Steve Martin is raconteur, playwright, novelist, actor, and occasional Oscar host. No wonder when one has the chance to talk to Martin, a rarity at best, one has to talk fast. But even 15 minutes with the inimitable actor is a revelation. He was keen to talk about his latest film Novocaine, a dark comedy/thriller in which he plays dentist Frank Sangster, who is living the American Dream.
Blessed with a thriving dental practice and a sleek modernist home, Frank is happily engaged to his ambitious dental hygienist, Jean Noble (Laura Dern). His perfectly managed life quickly unravels, however, when Susan Ivy (Helena Bonham-Carter), a seductive new patient with an appetite for pain-killers, settles into his dentist chair. Before long, drugs are missing from his office, Susan’s psychotic brother Duane (Scott Caan) is stalking him, and Frank himself is wanted by both the DEA and the police for drug trafficking and murder.
As he flees from authorities, Frank becomes increasingly drawn to Susan, and through her learns he is the victim of an elaborate con scheme, which may also involve his wayward brother, Harlan (Elias Koteas). Fuelled by the desire to create a new life for himself and Susan, Frank plunges into a shadowy world of drugs and violence in order to prove his innocence, only to discover that breaking the law might provide his only hope for freedom. It doesn’t sound much like a comedy, right? Steve didn’t think so either, as he talks dentistry, humour and Oscars to Paul Fischer.
Question: Did your Little Shop of Horrors research carry over to this film?
Answer: Okay, me and dentist and research from “Little Shop of Horrors.” First, me and dentists, I’ve only played two. One is in “Little Shop” who I realize that he gets killed. Then this one, who’s a pretty straight guy, regular character who actually kills others. So, it’s a full circle! I just had my dentistry experience from “Little Shop” which I completely forgot so I had to go to a dentist and sit around all day and play with people’s teeth.
Question: How do you feel about dentists in real life?
Answer: I don’t hate it. I don’t like it or hate it. It’s just something I do every six months or twice, three times a year, something like that.
Question: What appealed to you about this character?
Answer: Well, first I liked the movie because it was the kind of movie that you don’t know what’s going to happen next. You read the script and you don’t know what’s gonna happen next, unlike many scripts I read. I enjoy the genre of psychological thriller, twists and turns. It’s kind of like “Spanish Prisoner.” I had just done “Spanish Prisoner” and I thought, “This has the same feel. I really like that, and it’s a bigger role.”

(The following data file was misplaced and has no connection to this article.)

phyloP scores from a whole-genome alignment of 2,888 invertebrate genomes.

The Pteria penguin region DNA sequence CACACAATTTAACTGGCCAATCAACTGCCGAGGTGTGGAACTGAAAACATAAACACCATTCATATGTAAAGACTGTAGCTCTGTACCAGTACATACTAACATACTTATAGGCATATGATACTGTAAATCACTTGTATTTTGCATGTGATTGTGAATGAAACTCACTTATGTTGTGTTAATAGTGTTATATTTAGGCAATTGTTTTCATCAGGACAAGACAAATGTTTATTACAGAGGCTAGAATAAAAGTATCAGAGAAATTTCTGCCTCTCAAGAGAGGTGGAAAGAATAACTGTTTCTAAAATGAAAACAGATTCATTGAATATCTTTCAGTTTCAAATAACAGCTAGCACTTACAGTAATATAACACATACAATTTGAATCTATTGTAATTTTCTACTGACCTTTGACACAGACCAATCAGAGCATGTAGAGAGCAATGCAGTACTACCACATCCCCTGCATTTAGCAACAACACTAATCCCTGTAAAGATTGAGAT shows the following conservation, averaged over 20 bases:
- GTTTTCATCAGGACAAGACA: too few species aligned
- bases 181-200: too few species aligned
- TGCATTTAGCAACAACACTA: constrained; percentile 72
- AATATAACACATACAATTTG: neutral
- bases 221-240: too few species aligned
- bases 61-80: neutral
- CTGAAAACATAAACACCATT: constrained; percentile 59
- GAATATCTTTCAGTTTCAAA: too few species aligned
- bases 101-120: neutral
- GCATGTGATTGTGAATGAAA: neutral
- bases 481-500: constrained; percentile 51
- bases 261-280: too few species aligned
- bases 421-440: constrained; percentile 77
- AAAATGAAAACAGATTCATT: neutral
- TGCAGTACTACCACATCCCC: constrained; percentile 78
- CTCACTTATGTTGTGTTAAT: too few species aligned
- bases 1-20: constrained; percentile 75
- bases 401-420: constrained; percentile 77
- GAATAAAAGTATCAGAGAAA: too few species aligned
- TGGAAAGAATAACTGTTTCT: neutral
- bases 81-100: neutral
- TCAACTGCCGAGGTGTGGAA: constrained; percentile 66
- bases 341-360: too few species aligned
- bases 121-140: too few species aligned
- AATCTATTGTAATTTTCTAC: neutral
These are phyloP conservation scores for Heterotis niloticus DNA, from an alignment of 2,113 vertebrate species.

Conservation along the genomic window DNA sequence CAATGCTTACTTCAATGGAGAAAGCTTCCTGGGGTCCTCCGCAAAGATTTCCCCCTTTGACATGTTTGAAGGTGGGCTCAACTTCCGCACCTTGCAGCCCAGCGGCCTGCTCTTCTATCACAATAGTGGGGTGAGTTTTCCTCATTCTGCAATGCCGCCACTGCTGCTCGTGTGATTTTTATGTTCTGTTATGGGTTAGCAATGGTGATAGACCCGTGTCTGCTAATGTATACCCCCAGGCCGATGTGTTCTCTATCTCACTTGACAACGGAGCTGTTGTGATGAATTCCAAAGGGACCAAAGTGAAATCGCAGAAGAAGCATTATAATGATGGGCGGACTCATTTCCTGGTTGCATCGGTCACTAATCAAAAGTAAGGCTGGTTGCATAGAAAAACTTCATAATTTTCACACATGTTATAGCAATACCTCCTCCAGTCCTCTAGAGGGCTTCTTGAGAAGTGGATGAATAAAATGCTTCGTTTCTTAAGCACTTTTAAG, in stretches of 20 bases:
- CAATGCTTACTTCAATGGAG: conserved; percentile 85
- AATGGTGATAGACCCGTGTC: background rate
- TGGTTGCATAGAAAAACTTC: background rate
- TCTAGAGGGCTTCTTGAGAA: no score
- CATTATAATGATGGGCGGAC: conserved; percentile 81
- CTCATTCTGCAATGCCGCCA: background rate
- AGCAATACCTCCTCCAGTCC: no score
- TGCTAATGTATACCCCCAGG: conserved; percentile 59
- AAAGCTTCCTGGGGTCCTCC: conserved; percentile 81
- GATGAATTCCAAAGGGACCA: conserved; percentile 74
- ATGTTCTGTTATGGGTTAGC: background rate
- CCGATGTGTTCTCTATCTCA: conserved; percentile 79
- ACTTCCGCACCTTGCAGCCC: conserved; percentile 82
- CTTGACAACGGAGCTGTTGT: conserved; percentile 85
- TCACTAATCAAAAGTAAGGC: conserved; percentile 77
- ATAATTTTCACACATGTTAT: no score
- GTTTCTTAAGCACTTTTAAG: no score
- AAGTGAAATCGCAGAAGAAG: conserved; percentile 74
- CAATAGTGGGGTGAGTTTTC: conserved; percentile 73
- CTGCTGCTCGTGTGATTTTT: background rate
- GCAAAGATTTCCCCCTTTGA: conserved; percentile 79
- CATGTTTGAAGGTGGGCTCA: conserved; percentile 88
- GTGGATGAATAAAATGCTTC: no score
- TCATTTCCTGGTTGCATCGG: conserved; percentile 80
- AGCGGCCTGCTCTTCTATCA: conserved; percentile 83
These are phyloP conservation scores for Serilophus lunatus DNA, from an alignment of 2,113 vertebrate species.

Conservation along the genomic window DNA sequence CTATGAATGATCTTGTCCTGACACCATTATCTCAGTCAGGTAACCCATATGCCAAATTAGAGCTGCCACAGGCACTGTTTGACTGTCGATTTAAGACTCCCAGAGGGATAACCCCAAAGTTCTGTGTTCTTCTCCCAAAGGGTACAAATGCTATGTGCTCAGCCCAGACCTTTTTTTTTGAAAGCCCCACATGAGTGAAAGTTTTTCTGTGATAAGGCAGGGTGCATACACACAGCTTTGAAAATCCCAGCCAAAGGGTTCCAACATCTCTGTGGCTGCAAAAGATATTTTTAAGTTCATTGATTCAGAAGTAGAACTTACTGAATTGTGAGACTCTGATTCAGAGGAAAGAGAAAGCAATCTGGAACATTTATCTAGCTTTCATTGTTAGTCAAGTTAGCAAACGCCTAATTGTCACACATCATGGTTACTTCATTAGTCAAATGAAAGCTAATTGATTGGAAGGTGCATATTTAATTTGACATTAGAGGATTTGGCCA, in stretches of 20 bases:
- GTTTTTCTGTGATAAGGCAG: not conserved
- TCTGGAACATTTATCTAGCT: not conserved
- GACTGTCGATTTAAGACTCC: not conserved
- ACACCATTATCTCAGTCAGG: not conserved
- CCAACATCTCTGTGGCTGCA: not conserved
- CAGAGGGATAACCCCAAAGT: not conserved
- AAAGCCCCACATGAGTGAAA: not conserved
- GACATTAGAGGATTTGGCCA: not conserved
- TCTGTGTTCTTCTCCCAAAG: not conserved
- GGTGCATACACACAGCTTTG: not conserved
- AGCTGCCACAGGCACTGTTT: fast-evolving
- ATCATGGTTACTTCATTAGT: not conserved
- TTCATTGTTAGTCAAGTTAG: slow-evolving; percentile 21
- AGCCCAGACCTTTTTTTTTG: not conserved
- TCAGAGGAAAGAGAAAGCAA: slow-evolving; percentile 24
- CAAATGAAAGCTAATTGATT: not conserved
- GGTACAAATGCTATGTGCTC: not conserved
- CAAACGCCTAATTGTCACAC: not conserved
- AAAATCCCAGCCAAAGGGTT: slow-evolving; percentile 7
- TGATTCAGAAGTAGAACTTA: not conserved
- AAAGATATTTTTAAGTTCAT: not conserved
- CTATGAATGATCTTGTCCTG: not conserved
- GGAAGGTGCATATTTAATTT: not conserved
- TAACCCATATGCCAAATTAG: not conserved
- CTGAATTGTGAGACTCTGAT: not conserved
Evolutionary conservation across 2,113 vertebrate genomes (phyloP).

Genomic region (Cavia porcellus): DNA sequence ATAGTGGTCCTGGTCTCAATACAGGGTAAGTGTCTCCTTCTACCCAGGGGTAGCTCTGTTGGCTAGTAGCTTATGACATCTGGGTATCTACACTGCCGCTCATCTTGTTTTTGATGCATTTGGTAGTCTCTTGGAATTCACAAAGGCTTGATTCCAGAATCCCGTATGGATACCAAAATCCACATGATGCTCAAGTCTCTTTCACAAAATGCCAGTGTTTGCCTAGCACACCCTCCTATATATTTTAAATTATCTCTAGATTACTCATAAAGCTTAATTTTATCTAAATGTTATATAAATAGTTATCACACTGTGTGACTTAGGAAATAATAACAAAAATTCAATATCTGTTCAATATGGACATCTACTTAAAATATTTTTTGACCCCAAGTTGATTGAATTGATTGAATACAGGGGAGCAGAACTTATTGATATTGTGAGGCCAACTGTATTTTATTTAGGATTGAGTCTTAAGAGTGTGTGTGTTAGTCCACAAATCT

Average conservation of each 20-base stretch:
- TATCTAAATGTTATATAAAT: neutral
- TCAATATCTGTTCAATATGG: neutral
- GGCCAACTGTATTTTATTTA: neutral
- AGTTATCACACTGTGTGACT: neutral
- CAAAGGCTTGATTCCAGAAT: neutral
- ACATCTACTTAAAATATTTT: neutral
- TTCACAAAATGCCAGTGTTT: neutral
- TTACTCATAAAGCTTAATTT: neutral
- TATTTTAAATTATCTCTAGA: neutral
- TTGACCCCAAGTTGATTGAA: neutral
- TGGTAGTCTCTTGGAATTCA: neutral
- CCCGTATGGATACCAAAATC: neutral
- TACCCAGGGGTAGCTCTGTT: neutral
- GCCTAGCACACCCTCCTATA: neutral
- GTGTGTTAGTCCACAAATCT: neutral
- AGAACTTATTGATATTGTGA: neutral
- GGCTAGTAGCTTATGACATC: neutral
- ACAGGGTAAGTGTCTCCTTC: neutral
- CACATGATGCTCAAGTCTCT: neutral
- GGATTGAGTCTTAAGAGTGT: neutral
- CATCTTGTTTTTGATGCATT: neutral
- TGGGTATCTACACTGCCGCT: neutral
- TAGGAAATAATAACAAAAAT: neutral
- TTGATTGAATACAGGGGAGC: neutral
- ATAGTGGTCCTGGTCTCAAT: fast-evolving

Question: How was working with a first time director?
Answer: First time director was no problem. I was continually surprised at the depth of his knowledge and I was surprised that it’s something that could be taught in film school, because that’s where he must have gotten it. I know he had written several movies and had been on movie sets, so he must have been a keen observer.
Question: Were the love scenes difficult?
Answer: Oh no. First of all, Helena’s a giggler and Laura’s funny and bright and witty, so whoever I was in bed with, it was a delight. You know, these scenes are shot with 15 people staring at you so it can only be funny, rather than hot.
Question: What’s your progress with Gwyneth?
Answer: Well, as long as I never meet her, I’m still going to have a baby with her. As soon as I meet her, of course I know it’s off.
Question: What makes her so special?
Answer: I don’t know. I just wrote this piece for the New Yorker where it was my struggle to have a baby with Gwyneth though I had never met her. It’s had an afterlife.
Question: How did it become an animated short?
Answer: Well, it just did. They were doing a site that would have a lot of animated things and they asked me to do something and I suggested animating that.
Question: Why Gwyneth?
Answer: Well, she’s very beautiful and she’s kind of iconic. She’d just won the Oscar and she’s ethereal. She’s almost like somebody you can’t quite touch, so it made it funnier than someone you actually could touch, like Angelina Jolie.
Question: Has Gwyneth seen it?
Answer: I think she’s read it. I don’t know if she’s seen the animation.
Question: Any plans to host the Oscars again?
Answer: I don’t think this year. It was fun to do and hard to do and exhausting. When you’re out there, you’re looking at a bunch of friends.
Question: Is Russell Crowe your friend?
Answer: I don’t think he’s a humourless guy. I think he was just surprised that he was mentioned. Maybe he wasn’t even paying attention and then heard his name. I haven’t met him but people say he’s a very nice guy and he has an Australian sense of humour.
Question: Do you have a recommendation for host?